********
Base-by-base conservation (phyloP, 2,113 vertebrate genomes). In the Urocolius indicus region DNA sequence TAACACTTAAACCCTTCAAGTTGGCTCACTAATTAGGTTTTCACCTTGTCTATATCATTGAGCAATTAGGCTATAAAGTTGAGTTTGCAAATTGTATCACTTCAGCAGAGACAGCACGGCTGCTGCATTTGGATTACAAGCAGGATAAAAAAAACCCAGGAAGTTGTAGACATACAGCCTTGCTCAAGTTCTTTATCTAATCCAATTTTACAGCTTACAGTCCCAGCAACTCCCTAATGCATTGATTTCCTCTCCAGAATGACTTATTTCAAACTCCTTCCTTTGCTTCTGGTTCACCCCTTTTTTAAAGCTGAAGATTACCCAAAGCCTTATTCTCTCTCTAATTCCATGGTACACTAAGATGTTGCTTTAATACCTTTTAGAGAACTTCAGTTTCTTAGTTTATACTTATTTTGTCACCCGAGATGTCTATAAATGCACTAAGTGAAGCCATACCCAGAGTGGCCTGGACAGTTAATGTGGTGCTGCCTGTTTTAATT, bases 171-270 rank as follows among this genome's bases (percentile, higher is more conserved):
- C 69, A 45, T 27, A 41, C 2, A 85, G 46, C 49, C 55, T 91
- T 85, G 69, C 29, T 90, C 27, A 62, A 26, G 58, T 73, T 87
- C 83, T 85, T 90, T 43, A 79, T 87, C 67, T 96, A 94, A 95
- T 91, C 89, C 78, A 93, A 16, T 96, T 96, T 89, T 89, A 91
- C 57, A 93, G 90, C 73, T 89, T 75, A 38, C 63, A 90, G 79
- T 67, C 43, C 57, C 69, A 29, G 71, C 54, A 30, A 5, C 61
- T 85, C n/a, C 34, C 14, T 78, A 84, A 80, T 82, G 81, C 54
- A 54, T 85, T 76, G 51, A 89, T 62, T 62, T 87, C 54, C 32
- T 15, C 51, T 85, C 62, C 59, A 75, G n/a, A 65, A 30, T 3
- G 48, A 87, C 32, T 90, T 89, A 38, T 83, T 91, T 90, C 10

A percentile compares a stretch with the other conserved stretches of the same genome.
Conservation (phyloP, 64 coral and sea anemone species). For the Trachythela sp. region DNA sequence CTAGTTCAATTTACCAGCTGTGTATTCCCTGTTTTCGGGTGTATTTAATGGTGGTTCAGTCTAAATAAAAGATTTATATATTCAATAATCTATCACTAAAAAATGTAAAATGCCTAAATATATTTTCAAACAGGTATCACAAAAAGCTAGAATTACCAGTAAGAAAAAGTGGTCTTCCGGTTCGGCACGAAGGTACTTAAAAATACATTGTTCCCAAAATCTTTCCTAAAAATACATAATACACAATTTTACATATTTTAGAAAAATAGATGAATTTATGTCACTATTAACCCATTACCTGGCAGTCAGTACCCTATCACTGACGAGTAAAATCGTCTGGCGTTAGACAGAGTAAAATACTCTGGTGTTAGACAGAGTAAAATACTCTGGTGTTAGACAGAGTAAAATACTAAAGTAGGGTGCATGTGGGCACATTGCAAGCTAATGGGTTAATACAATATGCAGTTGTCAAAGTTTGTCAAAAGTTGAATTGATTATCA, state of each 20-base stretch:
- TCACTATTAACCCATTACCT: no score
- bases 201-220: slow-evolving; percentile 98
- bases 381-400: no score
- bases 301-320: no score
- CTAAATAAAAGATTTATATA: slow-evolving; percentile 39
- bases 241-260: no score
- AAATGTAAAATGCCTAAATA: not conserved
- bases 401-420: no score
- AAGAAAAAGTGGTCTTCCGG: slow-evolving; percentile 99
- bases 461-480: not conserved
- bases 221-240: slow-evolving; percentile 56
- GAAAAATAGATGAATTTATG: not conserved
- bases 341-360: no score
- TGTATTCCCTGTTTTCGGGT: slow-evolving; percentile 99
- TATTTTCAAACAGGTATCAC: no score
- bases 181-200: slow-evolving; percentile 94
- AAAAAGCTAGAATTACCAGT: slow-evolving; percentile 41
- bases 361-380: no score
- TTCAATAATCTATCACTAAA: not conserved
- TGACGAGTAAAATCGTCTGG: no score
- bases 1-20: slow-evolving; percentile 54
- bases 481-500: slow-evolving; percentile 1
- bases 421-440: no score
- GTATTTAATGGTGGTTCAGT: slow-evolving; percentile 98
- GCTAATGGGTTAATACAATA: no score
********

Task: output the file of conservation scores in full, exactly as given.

Base-by-base conservation (phyloP, 2,113 vertebrate genomes). In the Urocolius indicus region DNA sequence TAACACTTAAACCCTTCAAGTTGGCTCACTAATTAGGTTTTCACCTTGTCTATATCATTGAGCAATTAGGCTATAAAGTTGAGTTTGCAAATTGTATCACTTCAGCAGAGACAGCACGGCTGCTGCATTTGGATTACAAGCAGGATAAAAAAAACCCAGGAAGTTGTAGACATACAGCCTTGCTCAAGTTCTTTATCTAATCCAATTTTACAGCTTACAGTCCCAGCAACTCCCTAATGCATTGATTTCCTCTCCAGAATGACTTATTTCAAACTCCTTCCTTTGCTTCTGGTTCACCCCTTTTTTAAAGCTGAAGATTACCCAAAGCCTTATTCTCTCTCTAATTCCATGGTACACTAAGATGTTGCTTTAATACCTTTTAGAGAACTTCAGTTTCTTAGTTTATACTTATTTTGTCACCCGAGATGTCTATAAATGCACTAAGTGAAGCCATACCCAGAGTGGCCTGGACAGTTAATGTGGTGCTGCCTGTTTTAATT, bases 171-270 rank as follows among this genome's bases (percentile, higher is more conserved):
- C 69, A 45, T 27, A 41, C 2, A 85, G 46, C 49, C 55, T 91
- T 85, G 69, C 29, T 90, C 27, A 62, A 26, G 58, T 73, T 87
- C 83, T 85, T 90, T 43, A 79, T 87, C 67, T 96, A 94, A 95
- T 91, C 89, C 78, A 93, A 16, T 96, T 96, T 89, T 89, A 91
- C 57, A 93, G 90, C 73, T 89, T 75, A 38, C 63, A 90, G 79
- T 67, C 43, C 57, C 69, A 29, G 71, C 54, A 30, A 5, C 61
- T 85, C n/a, C 34, C 14, T 78, A 84, A 80, T 82, G 81, C 54
- A 54, T 85, T 76, G 51, A 89, T 62, T 62, T 87, C 54, C 32
- T 15, C 51, T 85, C 62, C 59, A 75, G n/a, A 65, A 30, T 3
- G 48, A 87, C 32, T 90, T 89, A 38, T 83, T 91, T 90, C 10

A percentile compares a stretch with the other conserved stretches of the same genome.
Conservation (phyloP, 64 coral and sea anemone species). For the Trachythela sp. region DNA sequence CTAGTTCAATTTACCAGCTGTGTATTCCCTGTTTTCGGGTGTATTTAATGGTGGTTCAGTCTAAATAAAAGATTTATATATTCAATAATCTATCACTAAAAAATGTAAAATGCCTAAATATATTTTCAAACAGGTATCACAAAAAGCTAGAATTACCAGTAAGAAAAAGTGGTCTTCCGGTTCGGCACGAAGGTACTTAAAAATACATTGTTCCCAAAATCTTTCCTAAAAATACATAATACACAATTTTACATATTTTAGAAAAATAGATGAATTTATGTCACTATTAACCCATTACCTGGCAGTCAGTACCCTATCACTGACGAGTAAAATCGTCTGGCGTTAGACAGAGTAAAATACTCTGGTGTTAGACAGAGTAAAATACTCTGGTGTTAGACAGAGTAAAATACTAAAGTAGGGTGCATGTGGGCACATTGCAAGCTAATGGGTTAATACAATATGCAGTTGTCAAAGTTTGTCAAAAGTTGAATTGATTATCA, state of each 20-base stretch:
- TCACTATTAACCCATTACCT: no score
- bases 201-220: slow-evolving; percentile 98
- bases 381-400: no score
- bases 301-320: no score
- CTAAATAAAAGATTTATATA: slow-evolving; percentile 39
- bases 241-260: no score
- AAATGTAAAATGCCTAAATA: not conserved
- bases 401-420: no score
- AAGAAAAAGTGGTCTTCCGG: slow-evolving; percentile 99
- bases 461-480: not conserved
- bases 221-240: slow-evolving; percentile 56
- GAAAAATAGATGAATTTATG: not conserved
- bases 341-360: no score
- TGTATTCCCTGTTTTCGGGT: slow-evolving; percentile 99
- TATTTTCAAACAGGTATCAC: no score
- bases 181-200: slow-evolving; percentile 94
- AAAAAGCTAGAATTACCAGT: slow-evolving; percentile 41
- bases 361-380: no score
- TTCAATAATCTATCACTAAA: not conserved
- TGACGAGTAAAATCGTCTGG: no score
- bases 1-20: slow-evolving; percentile 54
- bases 481-500: slow-evolving; percentile 1
- bases 421-440: no score
- GTATTTAATGGTGGTTCAGT: slow-evolving; percentile 98
- GCTAATGGGTTAATACAATA: no score